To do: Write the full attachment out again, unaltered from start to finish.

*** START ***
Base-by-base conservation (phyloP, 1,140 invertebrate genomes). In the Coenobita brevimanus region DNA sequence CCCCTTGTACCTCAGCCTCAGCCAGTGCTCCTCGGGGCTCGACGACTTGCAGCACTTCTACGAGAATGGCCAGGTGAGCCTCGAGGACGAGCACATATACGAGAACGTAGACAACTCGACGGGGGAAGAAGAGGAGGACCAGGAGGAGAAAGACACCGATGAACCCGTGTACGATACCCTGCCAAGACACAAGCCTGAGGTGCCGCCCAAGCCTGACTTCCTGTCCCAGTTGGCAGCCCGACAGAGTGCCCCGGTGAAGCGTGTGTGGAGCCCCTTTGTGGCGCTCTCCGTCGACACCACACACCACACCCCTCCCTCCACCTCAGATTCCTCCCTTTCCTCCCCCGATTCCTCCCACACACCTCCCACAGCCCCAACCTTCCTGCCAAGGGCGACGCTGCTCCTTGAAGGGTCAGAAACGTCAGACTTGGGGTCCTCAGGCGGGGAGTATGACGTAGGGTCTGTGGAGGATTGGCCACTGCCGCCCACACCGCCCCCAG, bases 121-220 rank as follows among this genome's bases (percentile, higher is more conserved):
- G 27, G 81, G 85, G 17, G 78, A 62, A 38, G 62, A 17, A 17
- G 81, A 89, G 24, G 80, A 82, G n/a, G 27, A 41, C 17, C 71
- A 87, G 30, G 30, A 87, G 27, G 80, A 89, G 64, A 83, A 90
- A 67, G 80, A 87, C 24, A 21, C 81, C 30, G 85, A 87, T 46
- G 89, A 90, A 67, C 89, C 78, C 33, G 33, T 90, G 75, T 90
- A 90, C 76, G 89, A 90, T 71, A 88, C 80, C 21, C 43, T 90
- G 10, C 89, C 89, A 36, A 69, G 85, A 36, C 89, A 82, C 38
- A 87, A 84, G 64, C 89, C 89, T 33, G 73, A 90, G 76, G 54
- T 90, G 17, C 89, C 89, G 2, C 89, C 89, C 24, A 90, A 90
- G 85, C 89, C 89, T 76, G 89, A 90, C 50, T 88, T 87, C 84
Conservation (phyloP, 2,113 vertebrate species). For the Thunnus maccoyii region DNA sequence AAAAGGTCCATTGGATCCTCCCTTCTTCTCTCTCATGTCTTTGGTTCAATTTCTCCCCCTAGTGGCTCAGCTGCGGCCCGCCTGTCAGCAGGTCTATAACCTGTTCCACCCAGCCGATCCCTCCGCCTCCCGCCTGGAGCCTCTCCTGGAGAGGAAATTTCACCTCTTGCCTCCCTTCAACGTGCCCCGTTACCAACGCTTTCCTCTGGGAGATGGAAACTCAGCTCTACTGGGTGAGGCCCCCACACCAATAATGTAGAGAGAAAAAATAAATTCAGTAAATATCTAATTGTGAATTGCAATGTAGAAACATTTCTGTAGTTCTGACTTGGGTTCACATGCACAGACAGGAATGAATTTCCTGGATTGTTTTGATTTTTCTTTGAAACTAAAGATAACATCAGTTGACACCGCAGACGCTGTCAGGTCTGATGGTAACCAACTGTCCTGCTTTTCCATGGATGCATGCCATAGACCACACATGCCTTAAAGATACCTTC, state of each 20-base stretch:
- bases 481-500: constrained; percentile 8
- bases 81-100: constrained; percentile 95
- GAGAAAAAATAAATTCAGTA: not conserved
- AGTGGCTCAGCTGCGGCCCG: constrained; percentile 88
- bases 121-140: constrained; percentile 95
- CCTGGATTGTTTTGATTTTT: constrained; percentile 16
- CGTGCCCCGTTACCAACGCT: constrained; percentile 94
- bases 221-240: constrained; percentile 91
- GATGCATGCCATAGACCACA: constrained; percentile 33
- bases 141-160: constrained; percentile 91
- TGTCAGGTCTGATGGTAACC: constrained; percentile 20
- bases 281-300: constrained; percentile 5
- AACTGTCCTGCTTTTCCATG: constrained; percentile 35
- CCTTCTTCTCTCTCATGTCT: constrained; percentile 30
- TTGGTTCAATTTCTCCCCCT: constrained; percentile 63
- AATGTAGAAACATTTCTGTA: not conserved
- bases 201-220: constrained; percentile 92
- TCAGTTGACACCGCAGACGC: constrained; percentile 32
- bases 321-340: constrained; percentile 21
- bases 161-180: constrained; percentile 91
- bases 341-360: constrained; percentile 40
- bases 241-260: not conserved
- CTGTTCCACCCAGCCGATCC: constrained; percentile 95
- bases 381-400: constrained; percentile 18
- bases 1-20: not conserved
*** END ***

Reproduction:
Base-by-base conservation (phyloP, 1,140 invertebrate genomes). In the Coenobita brevimanus region DNA sequence CCCCTTGTACCTCAGCCTCAGCCAGTGCTCCTCGGGGCTCGACGACTTGCAGCACTTCTACGAGAATGGCCAGGTGAGCCTCGAGGACGAGCACATATACGAGAACGTAGACAACTCGACGGGGGAAGAAGAGGAGGACCAGGAGGAGAAAGACACCGATGAACCCGTGTACGATACCCTGCCAAGACACAAGCCTGAGGTGCCGCCCAAGCCTGACTTCCTGTCCCAGTTGGCAGCCCGACAGAGTGCCCCGGTGAAGCGTGTGTGGAGCCCCTTTGTGGCGCTCTCCGTCGACACCACACACCACACCCCTCCCTCCACCTCAGATTCCTCCCTTTCCTCCCCCGATTCCTCCCACACACCTCCCACAGCCCCAACCTTCCTGCCAAGGGCGACGCTGCTCCTTGAAGGGTCAGAAACGTCAGACTTGGGGTCCTCAGGCGGGGAGTATGACGTAGGGTCTGTGGAGGATTGGCCACTGCCGCCCACACCGCCCCCAG, bases 121-220 rank as follows among this genome's bases (percentile, higher is more conserved):
- G 27, G 81, G 85, G 17, G 78, A 62, A 38, G 62, A 17, A 17
- G 81, A 89, G 24, G 80, A 82, G n/a, G 27, A 41, C 17, C 71
- A 87, G 30, G 30, A 87, G 27, G 80, A 89, G 64, A 83, A 90
- A 67, G 80, A 87, C 24, A 21, C 81, C 30, G 85, A 87, T 46
- G 89, A 90, A 67, C 89, C 78, C 33, G 33, T 90, G 75, T 90
- A 90, C 76, G 89, A 90, T 71, A 88, C 80, C 21, C 43, T 90
- G 10, C 89, C 89, A 36, A 69, G 85, A 36, C 89, A 82, C 38
- A 87, A 84, G 64, C 89, C 89, T 33, G 73, A 90, G 76, G 54
- T 90, G 17, C 89, C 89, G 2, C 89, C 89, C 24, A 90, A 90
- G 85, C 89, C 89, T 76, G 89, A 90, C 50, T 88, T 87, C 84
Conservation (phyloP, 2,113 vertebrate species). For the Thunnus maccoyii region DNA sequence AAAAGGTCCATTGGATCCTCCCTTCTTCTCTCTCATGTCTTTGGTTCAATTTCTCCCCCTAGTGGCTCAGCTGCGGCCCGCCTGTCAGCAGGTCTATAACCTGTTCCACCCAGCCGATCCCTCCGCCTCCCGCCTGGAGCCTCTCCTGGAGAGGAAATTTCACCTCTTGCCTCCCTTCAACGTGCCCCGTTACCAACGCTTTCCTCTGGGAGATGGAAACTCAGCTCTACTGGGTGAGGCCCCCACACCAATAATGTAGAGAGAAAAAATAAATTCAGTAAATATCTAATTGTGAATTGCAATGTAGAAACATTTCTGTAGTTCTGACTTGGGTTCACATGCACAGACAGGAATGAATTTCCTGGATTGTTTTGATTTTTCTTTGAAACTAAAGATAACATCAGTTGACACCGCAGACGCTGTCAGGTCTGATGGTAACCAACTGTCCTGCTTTTCCATGGATGCATGCCATAGACCACACATGCCTTAAAGATACCTTC, state of each 20-base stretch:
- bases 481-500: constrained; percentile 8
- bases 81-100: constrained; percentile 95
- GAGAAAAAATAAATTCAGTA: not conserved
- AGTGGCTCAGCTGCGGCCCG: constrained; percentile 88
- bases 121-140: constrained; percentile 95
- CCTGGATTGTTTTGATTTTT: constrained; percentile 16
- CGTGCCCCGTTACCAACGCT: constrained; percentile 94
- bases 221-240: constrained; percentile 91
- GATGCATGCCATAGACCACA: constrained; percentile 33
- bases 141-160: constrained; percentile 91
- TGTCAGGTCTGATGGTAACC: constrained; percentile 20
- bases 281-300: constrained; percentile 5
- AACTGTCCTGCTTTTCCATG: constrained; percentile 35
- CCTTCTTCTCTCTCATGTCT: constrained; percentile 30
- TTGGTTCAATTTCTCCCCCT: constrained; percentile 63
- AATGTAGAAACATTTCTGTA: not conserved
- bases 201-220: constrained; percentile 92
- TCAGTTGACACCGCAGACGC: constrained; percentile 32
- bases 321-340: constrained; percentile 21
- bases 161-180: constrained; percentile 91
- bases 341-360: constrained; percentile 40
- bases 241-260: not conserved
- CTGTTCCACCCAGCCGATCC: constrained; percentile 95
- bases 381-400: constrained; percentile 18
- bases 1-20: not conserved